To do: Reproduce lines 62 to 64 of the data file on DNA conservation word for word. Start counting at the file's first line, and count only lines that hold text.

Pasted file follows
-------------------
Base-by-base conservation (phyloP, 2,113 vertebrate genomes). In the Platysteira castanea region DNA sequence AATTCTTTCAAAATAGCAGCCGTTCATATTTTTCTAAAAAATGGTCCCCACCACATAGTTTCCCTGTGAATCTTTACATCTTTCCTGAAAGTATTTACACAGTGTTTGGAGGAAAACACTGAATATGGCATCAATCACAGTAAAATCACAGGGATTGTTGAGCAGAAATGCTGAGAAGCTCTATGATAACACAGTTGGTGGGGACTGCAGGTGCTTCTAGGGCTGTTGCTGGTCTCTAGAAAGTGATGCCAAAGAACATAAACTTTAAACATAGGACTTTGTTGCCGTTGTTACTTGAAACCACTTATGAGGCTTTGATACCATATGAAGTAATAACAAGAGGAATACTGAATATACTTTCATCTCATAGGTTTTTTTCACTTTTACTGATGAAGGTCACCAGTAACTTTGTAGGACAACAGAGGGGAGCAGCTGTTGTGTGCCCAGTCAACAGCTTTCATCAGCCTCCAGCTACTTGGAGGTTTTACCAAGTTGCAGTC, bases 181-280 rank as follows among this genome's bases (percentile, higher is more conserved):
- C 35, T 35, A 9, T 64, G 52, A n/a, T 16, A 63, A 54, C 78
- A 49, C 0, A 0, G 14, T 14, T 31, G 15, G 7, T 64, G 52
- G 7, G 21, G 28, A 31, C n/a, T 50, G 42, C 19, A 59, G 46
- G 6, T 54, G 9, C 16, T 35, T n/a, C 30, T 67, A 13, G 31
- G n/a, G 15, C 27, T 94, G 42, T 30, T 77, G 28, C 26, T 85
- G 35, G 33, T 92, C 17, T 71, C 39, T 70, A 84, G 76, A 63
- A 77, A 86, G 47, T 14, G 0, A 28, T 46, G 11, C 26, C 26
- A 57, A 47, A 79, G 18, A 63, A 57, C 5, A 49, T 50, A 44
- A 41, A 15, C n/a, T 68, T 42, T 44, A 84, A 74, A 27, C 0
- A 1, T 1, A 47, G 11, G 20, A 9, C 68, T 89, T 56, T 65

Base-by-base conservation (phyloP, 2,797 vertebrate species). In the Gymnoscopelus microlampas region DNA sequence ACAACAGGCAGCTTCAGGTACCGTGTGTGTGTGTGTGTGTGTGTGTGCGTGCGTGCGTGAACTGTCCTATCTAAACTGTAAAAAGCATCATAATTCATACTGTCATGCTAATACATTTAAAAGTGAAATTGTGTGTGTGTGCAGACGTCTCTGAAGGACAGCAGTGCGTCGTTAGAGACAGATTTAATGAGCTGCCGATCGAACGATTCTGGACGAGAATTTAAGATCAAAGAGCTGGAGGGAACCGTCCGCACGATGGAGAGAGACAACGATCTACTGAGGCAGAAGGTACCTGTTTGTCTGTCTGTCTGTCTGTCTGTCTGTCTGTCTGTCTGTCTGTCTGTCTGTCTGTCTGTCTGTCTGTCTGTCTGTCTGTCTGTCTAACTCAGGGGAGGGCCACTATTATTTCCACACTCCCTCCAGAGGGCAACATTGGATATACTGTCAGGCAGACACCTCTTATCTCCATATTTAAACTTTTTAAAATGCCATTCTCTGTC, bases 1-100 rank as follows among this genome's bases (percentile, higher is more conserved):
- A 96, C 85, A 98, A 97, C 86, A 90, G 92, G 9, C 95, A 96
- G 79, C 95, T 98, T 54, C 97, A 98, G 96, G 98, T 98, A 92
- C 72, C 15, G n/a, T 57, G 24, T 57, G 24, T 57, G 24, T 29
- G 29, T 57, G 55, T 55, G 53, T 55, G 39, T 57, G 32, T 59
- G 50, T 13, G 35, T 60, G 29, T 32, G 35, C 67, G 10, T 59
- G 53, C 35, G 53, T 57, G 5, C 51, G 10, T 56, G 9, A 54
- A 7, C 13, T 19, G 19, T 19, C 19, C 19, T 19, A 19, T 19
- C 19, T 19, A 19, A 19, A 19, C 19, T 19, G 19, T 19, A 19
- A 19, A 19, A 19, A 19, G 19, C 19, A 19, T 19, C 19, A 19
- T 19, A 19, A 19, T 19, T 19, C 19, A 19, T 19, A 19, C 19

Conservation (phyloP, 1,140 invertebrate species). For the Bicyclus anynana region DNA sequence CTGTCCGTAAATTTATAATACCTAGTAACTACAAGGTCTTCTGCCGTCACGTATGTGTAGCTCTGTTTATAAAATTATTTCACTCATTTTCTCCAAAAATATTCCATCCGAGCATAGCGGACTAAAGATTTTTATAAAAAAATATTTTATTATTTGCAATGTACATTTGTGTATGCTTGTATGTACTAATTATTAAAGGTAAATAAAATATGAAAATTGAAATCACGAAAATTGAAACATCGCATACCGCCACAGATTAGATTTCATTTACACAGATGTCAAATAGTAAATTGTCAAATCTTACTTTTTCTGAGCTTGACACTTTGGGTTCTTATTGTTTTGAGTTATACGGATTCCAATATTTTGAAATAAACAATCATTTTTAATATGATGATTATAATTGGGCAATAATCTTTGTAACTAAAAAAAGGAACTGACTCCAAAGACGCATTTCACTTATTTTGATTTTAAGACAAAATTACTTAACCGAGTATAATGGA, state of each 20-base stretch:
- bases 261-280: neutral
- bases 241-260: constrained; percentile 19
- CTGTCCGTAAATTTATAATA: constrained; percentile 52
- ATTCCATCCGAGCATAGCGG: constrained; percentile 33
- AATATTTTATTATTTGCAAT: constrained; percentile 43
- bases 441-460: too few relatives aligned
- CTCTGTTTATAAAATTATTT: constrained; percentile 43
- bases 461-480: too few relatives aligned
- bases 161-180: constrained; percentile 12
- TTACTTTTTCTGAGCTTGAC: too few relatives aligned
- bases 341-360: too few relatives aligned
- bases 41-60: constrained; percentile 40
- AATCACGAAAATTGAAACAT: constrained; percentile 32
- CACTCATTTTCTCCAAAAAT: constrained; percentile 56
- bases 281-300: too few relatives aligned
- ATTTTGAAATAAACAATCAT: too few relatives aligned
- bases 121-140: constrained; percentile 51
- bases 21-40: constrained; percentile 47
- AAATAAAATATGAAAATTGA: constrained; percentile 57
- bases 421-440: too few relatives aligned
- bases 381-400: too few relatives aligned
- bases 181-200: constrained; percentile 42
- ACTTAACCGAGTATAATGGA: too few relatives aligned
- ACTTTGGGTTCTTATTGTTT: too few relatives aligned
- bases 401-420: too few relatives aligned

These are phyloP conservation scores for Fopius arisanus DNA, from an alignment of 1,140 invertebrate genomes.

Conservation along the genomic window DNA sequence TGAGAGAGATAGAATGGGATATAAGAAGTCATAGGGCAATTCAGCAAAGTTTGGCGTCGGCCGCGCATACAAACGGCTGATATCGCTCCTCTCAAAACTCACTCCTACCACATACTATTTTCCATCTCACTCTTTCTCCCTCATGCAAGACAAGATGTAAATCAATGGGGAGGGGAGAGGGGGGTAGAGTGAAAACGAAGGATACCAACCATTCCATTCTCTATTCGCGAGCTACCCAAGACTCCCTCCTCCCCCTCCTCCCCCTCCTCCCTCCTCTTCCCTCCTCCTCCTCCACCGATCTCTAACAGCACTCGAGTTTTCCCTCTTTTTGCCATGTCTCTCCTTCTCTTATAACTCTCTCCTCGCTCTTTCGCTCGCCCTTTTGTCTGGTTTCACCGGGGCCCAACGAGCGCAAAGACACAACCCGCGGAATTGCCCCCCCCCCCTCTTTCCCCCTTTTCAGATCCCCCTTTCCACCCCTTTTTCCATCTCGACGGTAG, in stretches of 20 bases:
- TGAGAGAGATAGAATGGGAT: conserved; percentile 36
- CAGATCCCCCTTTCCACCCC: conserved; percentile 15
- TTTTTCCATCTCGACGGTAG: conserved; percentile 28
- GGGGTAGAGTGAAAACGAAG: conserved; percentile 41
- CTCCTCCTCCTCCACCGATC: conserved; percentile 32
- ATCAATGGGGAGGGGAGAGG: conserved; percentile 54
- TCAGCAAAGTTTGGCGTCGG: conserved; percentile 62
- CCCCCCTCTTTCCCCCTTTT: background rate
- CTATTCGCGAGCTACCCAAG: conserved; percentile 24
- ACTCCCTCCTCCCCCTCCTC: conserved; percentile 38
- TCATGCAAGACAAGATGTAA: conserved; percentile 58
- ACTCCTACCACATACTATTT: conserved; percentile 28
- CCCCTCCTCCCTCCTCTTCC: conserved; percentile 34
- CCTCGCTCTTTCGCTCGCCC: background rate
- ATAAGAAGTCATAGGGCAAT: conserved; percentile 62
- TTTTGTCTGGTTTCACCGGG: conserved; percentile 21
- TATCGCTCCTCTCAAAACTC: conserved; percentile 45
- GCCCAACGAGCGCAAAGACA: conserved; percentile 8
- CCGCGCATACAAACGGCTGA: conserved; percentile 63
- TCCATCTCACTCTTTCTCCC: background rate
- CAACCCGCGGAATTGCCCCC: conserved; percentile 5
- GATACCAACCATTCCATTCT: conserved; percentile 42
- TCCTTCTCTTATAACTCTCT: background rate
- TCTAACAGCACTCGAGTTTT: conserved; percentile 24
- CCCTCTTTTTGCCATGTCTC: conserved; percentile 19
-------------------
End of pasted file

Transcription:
- ACTCCTACCACATACTATTT: conserved; percentile 28
- CCCCTCCTCCCTCCTCTTCC: conserved; percentile 34
- CCTCGCTCTTTCGCTCGCCC: background rate